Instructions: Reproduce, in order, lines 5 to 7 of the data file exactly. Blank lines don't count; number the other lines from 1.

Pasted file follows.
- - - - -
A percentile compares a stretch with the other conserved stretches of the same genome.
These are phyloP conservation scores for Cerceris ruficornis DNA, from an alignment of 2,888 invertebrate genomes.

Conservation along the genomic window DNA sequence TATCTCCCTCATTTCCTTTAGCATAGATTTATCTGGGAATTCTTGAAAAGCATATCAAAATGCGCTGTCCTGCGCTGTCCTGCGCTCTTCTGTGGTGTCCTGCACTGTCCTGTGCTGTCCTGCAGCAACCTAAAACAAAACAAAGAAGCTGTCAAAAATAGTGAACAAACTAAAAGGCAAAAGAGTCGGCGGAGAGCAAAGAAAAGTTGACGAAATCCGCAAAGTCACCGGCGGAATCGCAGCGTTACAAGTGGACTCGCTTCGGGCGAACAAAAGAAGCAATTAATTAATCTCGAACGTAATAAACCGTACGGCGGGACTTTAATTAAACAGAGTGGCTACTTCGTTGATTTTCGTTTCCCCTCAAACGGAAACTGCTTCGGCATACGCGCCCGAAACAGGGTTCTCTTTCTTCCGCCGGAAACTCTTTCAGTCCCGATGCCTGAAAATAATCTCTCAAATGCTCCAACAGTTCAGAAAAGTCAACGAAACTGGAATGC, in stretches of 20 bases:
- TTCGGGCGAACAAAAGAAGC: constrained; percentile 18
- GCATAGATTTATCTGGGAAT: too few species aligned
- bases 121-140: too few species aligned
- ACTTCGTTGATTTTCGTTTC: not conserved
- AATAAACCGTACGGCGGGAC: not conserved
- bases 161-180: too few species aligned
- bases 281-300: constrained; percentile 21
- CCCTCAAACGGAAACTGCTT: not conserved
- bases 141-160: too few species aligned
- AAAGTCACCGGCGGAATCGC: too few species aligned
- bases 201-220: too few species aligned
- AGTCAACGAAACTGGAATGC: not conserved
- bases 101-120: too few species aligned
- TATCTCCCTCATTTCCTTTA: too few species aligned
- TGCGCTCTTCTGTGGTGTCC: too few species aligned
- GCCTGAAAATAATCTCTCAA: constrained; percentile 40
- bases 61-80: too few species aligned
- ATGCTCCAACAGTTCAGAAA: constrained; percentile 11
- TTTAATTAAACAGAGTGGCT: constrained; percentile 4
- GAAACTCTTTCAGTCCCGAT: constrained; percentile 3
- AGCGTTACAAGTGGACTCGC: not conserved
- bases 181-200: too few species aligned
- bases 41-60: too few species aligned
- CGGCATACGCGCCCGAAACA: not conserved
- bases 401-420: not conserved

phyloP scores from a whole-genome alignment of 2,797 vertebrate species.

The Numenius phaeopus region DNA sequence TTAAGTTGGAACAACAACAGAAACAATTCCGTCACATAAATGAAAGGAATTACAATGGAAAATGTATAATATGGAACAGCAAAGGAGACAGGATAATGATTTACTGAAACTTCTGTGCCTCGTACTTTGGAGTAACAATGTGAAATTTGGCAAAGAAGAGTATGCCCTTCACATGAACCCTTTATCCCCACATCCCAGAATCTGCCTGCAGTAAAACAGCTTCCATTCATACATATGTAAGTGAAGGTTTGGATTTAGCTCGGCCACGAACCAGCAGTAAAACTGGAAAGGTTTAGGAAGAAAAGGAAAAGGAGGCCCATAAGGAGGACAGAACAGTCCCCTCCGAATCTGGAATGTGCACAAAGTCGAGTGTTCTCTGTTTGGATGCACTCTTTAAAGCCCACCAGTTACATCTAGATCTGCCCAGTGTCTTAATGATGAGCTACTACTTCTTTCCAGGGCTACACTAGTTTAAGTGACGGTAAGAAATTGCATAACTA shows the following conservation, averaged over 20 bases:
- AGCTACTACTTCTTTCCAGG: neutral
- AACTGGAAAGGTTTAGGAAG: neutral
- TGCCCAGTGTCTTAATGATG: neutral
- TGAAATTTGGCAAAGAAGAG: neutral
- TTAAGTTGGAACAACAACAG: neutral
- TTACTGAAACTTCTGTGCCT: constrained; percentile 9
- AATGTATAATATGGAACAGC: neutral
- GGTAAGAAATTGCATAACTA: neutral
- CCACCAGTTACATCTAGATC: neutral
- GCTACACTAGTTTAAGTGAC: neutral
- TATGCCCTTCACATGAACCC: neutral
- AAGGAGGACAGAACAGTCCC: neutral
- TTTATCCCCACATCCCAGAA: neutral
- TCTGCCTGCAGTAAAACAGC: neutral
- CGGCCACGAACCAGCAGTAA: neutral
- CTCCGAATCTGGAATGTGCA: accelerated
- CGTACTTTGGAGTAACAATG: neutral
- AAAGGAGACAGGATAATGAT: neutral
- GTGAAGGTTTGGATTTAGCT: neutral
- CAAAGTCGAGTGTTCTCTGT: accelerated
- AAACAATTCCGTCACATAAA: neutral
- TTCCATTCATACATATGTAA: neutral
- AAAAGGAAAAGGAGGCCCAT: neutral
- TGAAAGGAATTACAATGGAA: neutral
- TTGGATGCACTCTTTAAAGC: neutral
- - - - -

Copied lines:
- GCATAGATTTATCTGGGAAT: too few species aligned
- bases 121-140: too few species aligned
- ACTTCGTTGATTTTCGTTTC: not conserved